For the last 50 years environmentalism has warned of the dire consequences of abusing and exploiting the planet’s resources, conjuring future wastelands of depletion and chaos. But it has also generated rich new ideas about how humans might live better with nature.
Green utopianism is undergoing a major change in response to the threat of climate change and the emergence of a new era, the Anthropocene. But it has not disappeared. Using examples from science fiction and popular nonfiction texts, Lisa Garforth of Newcastle University explores how visions for a more sustainable future have changed since the 1970s and what green hopes for the 21st century might look like.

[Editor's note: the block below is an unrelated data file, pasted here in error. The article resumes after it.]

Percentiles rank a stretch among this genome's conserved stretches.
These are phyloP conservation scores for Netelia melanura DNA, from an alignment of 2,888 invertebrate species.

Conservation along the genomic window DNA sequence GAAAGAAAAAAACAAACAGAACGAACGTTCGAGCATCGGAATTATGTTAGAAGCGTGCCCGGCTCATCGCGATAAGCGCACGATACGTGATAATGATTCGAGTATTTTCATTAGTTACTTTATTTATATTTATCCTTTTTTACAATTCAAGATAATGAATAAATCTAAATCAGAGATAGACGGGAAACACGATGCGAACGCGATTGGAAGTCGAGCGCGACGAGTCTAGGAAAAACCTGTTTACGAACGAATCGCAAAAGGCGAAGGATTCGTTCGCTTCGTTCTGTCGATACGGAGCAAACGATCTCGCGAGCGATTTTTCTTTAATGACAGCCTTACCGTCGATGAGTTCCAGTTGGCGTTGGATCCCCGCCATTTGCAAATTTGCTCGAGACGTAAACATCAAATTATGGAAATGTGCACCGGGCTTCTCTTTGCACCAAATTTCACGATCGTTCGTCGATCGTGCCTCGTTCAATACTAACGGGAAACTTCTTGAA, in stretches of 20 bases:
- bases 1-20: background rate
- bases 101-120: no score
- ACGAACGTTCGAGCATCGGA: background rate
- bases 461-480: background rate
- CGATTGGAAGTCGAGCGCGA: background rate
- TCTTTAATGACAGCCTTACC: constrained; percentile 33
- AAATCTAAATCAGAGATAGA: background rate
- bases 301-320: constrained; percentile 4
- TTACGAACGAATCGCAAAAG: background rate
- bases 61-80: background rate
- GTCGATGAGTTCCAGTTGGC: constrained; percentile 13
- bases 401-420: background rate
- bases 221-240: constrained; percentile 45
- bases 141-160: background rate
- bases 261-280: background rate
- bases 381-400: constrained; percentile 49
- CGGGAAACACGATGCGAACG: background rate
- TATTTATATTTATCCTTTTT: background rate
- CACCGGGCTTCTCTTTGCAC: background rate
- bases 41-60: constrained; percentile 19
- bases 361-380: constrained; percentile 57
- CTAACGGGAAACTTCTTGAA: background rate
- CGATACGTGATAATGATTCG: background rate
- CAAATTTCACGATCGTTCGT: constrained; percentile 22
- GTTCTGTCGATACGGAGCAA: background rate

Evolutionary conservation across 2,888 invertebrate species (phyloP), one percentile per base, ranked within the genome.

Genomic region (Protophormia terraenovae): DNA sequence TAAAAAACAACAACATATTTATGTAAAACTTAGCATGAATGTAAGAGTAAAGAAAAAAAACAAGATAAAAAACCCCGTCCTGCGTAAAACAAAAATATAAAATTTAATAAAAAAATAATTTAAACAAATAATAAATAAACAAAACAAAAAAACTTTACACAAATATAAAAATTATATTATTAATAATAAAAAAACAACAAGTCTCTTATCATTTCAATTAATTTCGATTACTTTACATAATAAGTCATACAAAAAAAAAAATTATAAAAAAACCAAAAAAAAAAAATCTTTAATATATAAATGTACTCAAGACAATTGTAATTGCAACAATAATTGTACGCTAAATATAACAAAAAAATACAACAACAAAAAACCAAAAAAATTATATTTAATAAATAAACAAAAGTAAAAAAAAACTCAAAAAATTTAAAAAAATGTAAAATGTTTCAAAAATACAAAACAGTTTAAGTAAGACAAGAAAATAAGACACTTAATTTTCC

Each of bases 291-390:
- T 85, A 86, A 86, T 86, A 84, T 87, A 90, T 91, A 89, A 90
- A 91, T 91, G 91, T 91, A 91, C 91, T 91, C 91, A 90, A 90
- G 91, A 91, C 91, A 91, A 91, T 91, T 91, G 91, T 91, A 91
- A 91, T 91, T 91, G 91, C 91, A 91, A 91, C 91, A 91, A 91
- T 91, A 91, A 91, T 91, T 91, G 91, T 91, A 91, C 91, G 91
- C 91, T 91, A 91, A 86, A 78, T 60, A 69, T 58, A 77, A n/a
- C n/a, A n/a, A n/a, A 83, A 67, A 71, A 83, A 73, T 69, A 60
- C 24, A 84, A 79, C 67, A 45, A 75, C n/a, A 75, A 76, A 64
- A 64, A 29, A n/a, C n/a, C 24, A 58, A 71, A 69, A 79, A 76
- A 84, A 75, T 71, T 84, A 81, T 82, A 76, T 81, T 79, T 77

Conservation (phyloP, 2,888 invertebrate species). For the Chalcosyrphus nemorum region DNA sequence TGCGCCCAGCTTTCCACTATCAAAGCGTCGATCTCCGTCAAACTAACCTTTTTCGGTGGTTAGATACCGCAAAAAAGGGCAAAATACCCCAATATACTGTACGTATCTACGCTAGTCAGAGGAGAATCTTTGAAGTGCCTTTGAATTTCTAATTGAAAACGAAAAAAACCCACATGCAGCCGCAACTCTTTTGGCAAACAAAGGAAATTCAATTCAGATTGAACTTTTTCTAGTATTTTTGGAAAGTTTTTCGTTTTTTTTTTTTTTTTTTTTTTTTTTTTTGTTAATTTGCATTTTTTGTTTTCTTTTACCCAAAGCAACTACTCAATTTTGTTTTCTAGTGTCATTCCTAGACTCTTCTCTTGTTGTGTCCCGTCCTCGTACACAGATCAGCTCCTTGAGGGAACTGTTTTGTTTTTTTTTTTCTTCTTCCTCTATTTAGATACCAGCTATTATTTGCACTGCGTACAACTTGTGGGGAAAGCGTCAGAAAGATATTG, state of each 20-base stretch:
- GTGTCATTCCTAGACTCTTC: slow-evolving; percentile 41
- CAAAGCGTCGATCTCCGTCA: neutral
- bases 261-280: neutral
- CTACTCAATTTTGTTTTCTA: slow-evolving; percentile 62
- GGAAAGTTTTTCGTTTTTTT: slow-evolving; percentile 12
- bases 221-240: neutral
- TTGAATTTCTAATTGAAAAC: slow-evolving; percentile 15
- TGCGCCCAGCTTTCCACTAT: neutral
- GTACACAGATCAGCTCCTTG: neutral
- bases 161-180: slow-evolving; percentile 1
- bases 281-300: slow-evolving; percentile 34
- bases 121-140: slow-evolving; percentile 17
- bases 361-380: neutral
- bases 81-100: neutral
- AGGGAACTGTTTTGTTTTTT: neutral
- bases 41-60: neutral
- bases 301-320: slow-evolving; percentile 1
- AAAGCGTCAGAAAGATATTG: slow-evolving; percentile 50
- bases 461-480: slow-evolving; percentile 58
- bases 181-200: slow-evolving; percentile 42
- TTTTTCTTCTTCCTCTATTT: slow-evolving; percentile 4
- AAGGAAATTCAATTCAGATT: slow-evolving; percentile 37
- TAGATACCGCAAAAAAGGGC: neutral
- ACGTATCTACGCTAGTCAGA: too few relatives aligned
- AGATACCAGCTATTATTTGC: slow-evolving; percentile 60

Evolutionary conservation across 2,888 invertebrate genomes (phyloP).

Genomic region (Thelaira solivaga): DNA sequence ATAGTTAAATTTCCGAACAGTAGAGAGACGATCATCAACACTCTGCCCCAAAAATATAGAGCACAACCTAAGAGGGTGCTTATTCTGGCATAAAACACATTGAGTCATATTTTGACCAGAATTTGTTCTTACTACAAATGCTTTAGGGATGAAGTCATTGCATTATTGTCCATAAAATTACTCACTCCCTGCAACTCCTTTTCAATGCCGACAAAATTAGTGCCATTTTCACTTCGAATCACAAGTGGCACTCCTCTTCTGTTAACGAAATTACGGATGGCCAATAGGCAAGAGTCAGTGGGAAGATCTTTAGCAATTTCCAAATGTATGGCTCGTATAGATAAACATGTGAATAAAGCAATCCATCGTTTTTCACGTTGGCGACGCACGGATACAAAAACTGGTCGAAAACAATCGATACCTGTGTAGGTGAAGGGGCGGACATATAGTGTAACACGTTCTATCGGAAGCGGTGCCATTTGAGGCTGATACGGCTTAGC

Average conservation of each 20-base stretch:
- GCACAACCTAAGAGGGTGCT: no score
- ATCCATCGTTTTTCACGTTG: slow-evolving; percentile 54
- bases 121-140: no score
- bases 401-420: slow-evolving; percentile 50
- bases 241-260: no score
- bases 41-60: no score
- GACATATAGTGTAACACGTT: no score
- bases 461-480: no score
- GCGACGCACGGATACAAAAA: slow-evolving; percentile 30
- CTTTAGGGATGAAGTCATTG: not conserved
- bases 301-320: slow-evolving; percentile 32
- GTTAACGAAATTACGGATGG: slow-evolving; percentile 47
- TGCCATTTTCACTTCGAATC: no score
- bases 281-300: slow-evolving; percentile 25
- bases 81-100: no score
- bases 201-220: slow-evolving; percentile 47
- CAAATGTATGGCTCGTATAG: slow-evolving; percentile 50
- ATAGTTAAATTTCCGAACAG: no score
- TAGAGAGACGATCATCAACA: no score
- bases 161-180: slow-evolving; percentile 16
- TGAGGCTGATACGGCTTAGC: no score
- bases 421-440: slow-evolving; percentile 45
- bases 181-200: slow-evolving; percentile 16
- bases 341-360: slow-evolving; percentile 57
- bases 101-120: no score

Lisa Garforth is a Senior Lecturer in Sociology at Newcastle University and author of Green Utopias: Environmental Hope Before and After Nature (Polity). She is currently working with researchers at the University of York and Aberystwyth University on the AHRC-funded project Unsettling Scientific Stories The project explores the history of past futures and how contemporary audiences engage with scientific possibilities through fiction and narrative.